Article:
Conceived by partnered British producers/DJs Alex Oxley and Roxanne Roll (Lisa Jelliffe) as a way to get the sweet, smooth sounds and live vibe of Fleetwood Mac out to the middle of the desert for Burning Man, FLEETMAC WOOD: GOLD DUST DISCO is a Fleetwood Mac remix dance party at which attendees are encouraged to dress up in that witchy, foppish style for which the fabled band is known and get as (legally) hedonistic as the band’s Rumors days, the stuff of rock legend. Fleetmac Wood pull from a back catalog that stretches back over 50 years and includes 17 studio albums from the band proper, live recordings, solo records from Stevie Nicks, Peter Green, Mick Fleetwood and Lindsay Buckingham as well as that one Buckingham Nicks folk album — deep cuts for days! Oxley and Roll have fun with tracks you’ve never heard before, but they play all the hits too — they’re just all mixed up to a groovy dance beat so you can watch your sleeves flutter as you spin away into the night. And hey, parents been nagging you for a night out? Bring 'em! You know those old hippies got high for the first time listening to Tusk's A-side. | Oct 20 | Sat 9 pm | Port City Music Hall, 509 Congress St, Portland | $12 | 18+ | portcitymusichall.com




Do you ever feel like your body knows something that you can’t quite figure out with your, um, mind grapes? That knot in the pit of your stomach when you’re feeling impending doom or the way that your shoulders hurt after a particularly stressful time in your life. Turns out the old meat bag often has stuff to tell us if we’d just learn to listen to it. Enter somatic writing, a physical and emotional practice in which different kinds of movements — incorporating dance or yoga, perhaps — are done before a stream of consciousness writing exercise meant to ‘catch’ all the emotional stuff stuck in your physical realm that you knocked loose while hanging out in downward dog. Berlin-based movement artist LAYTON LACHMAN guides students through their TECHNO SOMATIC WRITING practice, layering frenetic dances to electronic music and qigong movements to the mix. You don’t need to be a good dancer or a good writer to join, you just have to have an open mind and a willingness to let things happen. Bring your own notebook and wear comfy clothes for a supportive journey into your own psyche, where you mind find stuff like inner peace, happiness and/or the combination to your high school gym locker. Brains are weird. | Oct 22 | Mon 5:30 pm | Living Room Dance Collective, 408 Broadway, South Portland | $8-16 | 18+ | thelivingroomdance.com  


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Layton Lachman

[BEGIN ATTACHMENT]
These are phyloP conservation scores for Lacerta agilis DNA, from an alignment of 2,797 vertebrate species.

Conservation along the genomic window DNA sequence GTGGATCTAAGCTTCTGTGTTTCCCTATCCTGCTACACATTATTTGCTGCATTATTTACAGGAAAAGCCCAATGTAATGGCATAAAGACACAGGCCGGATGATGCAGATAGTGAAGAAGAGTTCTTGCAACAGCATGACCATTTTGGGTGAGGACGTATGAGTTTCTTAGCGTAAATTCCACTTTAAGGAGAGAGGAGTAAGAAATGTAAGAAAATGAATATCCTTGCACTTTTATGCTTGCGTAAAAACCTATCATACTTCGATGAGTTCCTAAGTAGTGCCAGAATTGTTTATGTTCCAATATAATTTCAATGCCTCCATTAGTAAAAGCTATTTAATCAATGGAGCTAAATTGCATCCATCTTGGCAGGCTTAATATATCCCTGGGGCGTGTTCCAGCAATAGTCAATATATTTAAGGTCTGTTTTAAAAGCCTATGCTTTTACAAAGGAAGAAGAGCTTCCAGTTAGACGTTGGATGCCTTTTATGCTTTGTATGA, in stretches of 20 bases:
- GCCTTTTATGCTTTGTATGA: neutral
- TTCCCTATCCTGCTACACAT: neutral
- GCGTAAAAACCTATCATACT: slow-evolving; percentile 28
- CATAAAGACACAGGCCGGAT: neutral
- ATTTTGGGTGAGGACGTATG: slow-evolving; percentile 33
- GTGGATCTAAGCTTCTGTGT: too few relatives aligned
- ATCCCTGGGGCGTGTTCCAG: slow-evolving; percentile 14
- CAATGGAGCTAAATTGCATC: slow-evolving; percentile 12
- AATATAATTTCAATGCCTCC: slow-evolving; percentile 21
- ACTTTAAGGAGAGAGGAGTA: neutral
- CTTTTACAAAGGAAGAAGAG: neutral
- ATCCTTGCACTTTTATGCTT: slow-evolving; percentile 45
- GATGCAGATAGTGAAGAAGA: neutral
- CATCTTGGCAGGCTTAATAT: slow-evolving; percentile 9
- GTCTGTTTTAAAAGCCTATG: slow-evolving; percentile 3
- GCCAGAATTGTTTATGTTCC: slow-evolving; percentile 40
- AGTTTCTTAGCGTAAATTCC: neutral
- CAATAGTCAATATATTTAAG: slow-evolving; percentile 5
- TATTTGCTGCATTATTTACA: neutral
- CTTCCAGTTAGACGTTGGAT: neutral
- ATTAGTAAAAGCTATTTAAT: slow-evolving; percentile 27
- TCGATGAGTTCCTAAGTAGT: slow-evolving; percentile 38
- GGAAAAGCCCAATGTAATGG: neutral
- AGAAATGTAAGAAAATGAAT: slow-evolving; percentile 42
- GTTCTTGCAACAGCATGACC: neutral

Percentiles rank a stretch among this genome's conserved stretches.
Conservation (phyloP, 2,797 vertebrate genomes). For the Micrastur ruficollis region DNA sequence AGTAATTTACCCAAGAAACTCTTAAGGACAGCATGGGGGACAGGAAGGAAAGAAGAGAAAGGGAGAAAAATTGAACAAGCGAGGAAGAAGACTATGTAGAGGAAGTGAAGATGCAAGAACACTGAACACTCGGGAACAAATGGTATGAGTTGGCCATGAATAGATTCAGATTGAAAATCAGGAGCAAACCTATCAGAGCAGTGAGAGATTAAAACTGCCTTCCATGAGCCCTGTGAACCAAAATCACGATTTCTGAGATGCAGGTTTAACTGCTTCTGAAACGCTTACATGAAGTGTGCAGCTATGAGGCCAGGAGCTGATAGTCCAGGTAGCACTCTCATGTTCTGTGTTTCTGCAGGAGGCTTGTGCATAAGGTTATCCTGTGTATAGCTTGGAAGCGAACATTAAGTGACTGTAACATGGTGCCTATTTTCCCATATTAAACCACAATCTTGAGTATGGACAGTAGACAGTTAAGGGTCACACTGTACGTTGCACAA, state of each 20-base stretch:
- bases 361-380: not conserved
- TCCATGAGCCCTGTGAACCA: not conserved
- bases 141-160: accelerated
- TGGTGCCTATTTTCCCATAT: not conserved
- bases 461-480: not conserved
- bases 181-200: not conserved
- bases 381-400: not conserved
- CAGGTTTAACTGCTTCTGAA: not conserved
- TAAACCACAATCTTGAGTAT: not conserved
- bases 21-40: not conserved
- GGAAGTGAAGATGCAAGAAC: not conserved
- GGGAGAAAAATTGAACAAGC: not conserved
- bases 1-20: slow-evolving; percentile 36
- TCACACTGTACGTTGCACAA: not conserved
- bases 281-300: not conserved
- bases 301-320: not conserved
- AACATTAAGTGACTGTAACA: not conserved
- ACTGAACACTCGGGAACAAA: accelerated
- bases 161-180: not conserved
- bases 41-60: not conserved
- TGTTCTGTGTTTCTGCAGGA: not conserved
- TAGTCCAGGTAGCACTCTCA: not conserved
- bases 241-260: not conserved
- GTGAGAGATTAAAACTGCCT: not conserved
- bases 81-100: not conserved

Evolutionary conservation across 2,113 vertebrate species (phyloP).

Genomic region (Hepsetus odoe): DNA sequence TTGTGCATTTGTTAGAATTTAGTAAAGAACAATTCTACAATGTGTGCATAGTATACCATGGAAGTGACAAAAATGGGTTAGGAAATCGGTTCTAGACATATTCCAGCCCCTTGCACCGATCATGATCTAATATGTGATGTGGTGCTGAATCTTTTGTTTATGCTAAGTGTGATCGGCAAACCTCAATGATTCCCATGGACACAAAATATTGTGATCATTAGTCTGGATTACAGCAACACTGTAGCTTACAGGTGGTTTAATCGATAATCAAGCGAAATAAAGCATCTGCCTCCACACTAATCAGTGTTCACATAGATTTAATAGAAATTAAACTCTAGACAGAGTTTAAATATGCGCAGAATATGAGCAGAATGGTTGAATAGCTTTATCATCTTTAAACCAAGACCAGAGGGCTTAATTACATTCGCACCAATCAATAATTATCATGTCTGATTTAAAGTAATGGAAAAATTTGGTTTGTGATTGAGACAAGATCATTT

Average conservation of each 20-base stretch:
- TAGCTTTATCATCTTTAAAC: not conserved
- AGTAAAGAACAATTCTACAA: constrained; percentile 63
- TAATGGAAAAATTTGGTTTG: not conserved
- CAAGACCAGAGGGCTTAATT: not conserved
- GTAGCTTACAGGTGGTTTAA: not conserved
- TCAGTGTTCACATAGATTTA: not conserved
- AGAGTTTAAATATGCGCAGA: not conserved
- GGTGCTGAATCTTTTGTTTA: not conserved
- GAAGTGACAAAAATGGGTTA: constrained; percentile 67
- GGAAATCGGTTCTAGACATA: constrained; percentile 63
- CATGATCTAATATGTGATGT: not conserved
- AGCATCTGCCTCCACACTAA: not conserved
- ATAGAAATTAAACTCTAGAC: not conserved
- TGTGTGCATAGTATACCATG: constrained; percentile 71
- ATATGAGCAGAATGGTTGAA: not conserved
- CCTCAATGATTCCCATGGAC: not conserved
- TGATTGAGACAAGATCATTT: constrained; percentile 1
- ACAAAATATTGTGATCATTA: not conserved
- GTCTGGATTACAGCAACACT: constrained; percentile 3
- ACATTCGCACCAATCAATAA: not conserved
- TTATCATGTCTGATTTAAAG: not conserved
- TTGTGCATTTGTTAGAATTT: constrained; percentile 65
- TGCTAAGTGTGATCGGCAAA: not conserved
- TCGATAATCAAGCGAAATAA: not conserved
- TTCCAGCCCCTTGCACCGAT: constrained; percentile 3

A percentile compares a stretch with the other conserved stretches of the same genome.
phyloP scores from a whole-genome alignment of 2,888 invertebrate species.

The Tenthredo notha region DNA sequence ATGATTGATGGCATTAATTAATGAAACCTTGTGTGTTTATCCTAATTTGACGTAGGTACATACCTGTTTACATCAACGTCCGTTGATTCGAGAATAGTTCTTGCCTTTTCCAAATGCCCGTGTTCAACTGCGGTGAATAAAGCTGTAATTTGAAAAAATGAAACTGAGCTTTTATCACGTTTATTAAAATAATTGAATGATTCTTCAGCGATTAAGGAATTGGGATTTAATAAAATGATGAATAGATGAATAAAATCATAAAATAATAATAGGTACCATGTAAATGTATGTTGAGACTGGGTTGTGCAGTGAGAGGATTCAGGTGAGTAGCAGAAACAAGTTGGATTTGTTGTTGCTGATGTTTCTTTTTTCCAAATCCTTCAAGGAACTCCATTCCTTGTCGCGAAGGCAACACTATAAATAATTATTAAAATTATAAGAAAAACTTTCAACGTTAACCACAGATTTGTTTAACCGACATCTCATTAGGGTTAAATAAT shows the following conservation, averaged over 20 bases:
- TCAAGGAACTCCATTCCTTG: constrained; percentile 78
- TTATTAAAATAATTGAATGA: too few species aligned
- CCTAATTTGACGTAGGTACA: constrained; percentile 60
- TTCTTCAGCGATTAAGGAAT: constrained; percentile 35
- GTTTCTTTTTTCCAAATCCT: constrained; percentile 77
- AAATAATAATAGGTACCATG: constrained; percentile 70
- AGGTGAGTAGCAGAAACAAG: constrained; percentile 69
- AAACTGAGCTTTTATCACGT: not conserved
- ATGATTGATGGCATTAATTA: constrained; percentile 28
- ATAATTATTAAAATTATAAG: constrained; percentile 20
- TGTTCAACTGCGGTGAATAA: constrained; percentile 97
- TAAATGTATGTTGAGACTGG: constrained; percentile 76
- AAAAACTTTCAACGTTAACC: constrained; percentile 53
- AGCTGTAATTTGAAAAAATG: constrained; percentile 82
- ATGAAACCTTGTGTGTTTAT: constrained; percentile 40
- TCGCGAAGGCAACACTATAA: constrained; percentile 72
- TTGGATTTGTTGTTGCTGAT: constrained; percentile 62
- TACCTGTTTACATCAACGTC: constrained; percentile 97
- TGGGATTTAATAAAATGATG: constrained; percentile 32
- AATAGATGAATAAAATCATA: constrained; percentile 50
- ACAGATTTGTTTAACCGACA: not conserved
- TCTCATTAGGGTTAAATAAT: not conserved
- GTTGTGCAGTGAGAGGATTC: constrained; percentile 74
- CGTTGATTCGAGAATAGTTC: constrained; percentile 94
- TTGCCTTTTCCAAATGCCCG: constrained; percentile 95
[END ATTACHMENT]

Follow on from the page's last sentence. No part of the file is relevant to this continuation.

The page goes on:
POP. 1280 is a Pitchfork darling industrial noise rock band from Brooklyn whose namesake is a 1964 pulp noir crime novel by author Jim Thompson, which should give you some pretty strong clues about what Pop. 1280’s whole vibe is: they pretty much dwell in a bleak dystopian landscape where nothing can be trusted and everyone betrays everyone else. OMG so fun, right!? Sometimes entertainment is supposed to be more of a cautionary tale than a laugh riot (which probably explains why movies like Requiem for A Dream exist), though Pop. 1280 will leave you feeling more on the angry and amped up side than the deep in despair side of the aforementioned bleakness. Opening for the duo is Portland’s decidedly more lighthearted and glam rock-ish if no less noise-oriented STERLING BLACK and the punishing acid drone rock of Portland’s KØVYNS. | Oct 24 | Wed 8 pm | The Apohadion Theater, 107 Hanover St, Portland | $8 | 21+ | theapohadiontheater.com




Not everybody wants celebrate Halloween by putting on a sexy nurse costume or rubber Dagnarf Tramp mask to go gallivanting through the city streets getting drunk on cheap beer, mini Snickers and the toxic fumes that emanate from dollar store face paint. Some folx like to keep it upscale and spend the season scaring themselves in a classier, more intellectual way. Enter HAUNTING HOUR 2.0, Portland Stage’s answer to the eternal burning question, “how can I best insulate myself from the abject terror of the Old Port on a Friday night but still get the most out of my Halloween?” Six short plays either written by or adapted from the works of Maine authors are staged for a full-length production that dives headfirst into all the best spook, danger and mystery that our state’s literature has to offer. This year’s featured stories include works by Joe Hill, Monica Wood, Callie Kimball, H.W. Longfellow (of course), Ian Carlsen, and late Maine horror fiction novelist Rick Hautala. The show opens on Thursday night with a pay-what-you-can first performance and runs through November 3 (skipping October 29) as a part of Portland Stage’s Studio Series.| Through Nov 3 | Wed 7 pm | Portland Stage Studio Theater, 25A Forest Ave, Portland | $15 | All Ages | portlandstage.org




Aw, well now this is nice. Woodhull Public house is Yarmouth’s best-kept… well, actually, poorly-kept secret, a little suburban cultural oasis tucked into a strip mall. While foodies might turn their noses up at a joint that sells tacos and pho side-by-side in earnest, for most of us, the food is better than what we can make at home and the drinks are cold and affordable — plus, the owners are warm, cheerful people who absolutely love live music. They do shows in their back room weekly, but this Thursday they up their game a little bit to give back to their community. SONGS AND STORIES fundraisers at Woodhull feature storyteller-style sets from singer/songwriters and acoustic acts, with ticket sales going to various causes that the folks at Woodhull believe in. SPENCER ALBEE does two shows at Woodhull on Thursday, a private one in the afternoon and a public one in the evening, with proceeds going to the 317 Main Community Music Center. You know Spencer! He’s that Portland-famous keys/guitar artist from Rustic Overtones and As Fast As who does a mostly solo thing these days, as well as his Beatles tribute Spencer and the Walrus. Settle in with Spencer’s tales and tunes and the charming staff of Woodhull for a night you on which you can justify getting drunk and singing along (badly) to old favorites by saying “it’s for a good cause.” | Oct 25 | Thu 8 pm | Woodhull Public House 30 Forest Falls Dr, Yarmouth | Free | 21+ | woodhullpublichouse.com



Victoria Karol is a contributing writer for the Portland Phoenix, covering local music and the Dance Card listings. She produces Music Video Portland, Maine's video music awards and writes about feminism and culture on her blog hottrashportland.com.